APR Fellow PRSA Certification(s)

Sam Waltz, APR, Fellow PRSA was Accredited in Public Relations in 1991, and he was elected a Fellow PRSA in 1995.

Accreditation is the process that the Professional Services Industry uses to establish, evaluate and recognize Professional Competency, and to promote it. Most professions have some sort of “credential” program such as Accreditation, such as the CPA in the Public Accounting industry or Board-Certified in the Medical Industry, LEED certified in the Green Industry, or AIA in Architecture.

While no claim should be made against a professional who has not earned a credential, prospective clients of any firm should look for Accreditation among its vendors and suppliers, ask firm representatives about it, learn about what it means to the prospective client in terms of professionalism and commitment to ethics, and seek it out in a critical supplier, whenever they can.

Strategic Communications Industry Accreditation
In the Strategic Communications, Public Relations, Public Affairs, Government Relations and Marketing industries, Accreditation is a voluntary certification program co-sponsored by more than a dozen industry professional societies and administered by the Universal Accreditation Board (UAB), committed to improving professional practices and ethics in the Industry.

Successful completion of the Accreditation process results in the awarding of the designation Accredited in Public Relations (APR) to qualified professionals.

Why APR?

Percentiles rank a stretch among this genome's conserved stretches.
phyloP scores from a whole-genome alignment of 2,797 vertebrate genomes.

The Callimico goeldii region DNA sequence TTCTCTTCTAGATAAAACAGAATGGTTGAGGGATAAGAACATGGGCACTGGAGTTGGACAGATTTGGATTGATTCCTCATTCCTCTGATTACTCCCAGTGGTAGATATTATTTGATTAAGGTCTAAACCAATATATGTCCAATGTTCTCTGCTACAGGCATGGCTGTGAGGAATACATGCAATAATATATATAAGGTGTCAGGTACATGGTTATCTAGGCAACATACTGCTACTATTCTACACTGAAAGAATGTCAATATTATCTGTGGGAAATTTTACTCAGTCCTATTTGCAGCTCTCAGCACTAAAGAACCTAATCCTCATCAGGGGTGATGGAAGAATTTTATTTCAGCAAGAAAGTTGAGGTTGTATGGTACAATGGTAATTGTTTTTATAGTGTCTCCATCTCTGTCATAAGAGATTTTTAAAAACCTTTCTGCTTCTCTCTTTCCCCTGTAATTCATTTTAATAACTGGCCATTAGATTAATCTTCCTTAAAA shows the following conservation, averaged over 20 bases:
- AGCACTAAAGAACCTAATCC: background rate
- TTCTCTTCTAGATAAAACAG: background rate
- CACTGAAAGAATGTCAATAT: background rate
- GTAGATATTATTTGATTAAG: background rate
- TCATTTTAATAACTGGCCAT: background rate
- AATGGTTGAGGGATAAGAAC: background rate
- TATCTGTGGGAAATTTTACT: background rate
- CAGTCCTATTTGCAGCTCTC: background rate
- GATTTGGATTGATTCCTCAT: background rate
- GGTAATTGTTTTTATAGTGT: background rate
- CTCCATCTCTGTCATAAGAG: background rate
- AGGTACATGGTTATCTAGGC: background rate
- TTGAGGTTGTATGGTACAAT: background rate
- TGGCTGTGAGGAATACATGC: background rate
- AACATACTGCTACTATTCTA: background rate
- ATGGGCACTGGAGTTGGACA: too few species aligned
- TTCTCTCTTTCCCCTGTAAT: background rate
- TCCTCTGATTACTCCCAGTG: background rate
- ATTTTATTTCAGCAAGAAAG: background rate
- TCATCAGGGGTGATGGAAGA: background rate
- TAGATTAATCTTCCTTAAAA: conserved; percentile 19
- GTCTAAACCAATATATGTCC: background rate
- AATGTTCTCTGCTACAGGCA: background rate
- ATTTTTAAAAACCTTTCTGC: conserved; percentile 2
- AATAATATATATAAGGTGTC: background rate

Successfully completing the Accreditation examinations indicates that a professional has demonstrated broad knowledge, experience and professional judgment in the  field.

The designation Accredited in Public Relations (APR) signifies a high professional level of experience and competence. Perhaps 5,000 of the estimated 250,000 professionals in the field maintain the APR Accreditation.

Fellow, Public Relations Society of AmericaWhat’s A Fellow?
The College of Fellows was established by the Public Relations Society of America (PRSA) National Assembly in 1990 to honor seasoned practitioners and educators who have made significant contributions to the profession.

Criteria for admission to the College of Fellows includes: Accredited PRSA membership, have practiced or taught public relations for 20 years or more, demonstrated exceptional capability as a practitioner or educator, exhibited personal and professional qualities that serve as a role model for other practitioners and educated and advanced the state of the profession through unusual and exceptional contributions to the field of public relations.

Perhaps 500 living professionals are elected Fellow PRSA, most likely only about 250 of them yet working full-time in the profession, and Sam Waltz was in the 6th class so-elected 2 decades ago!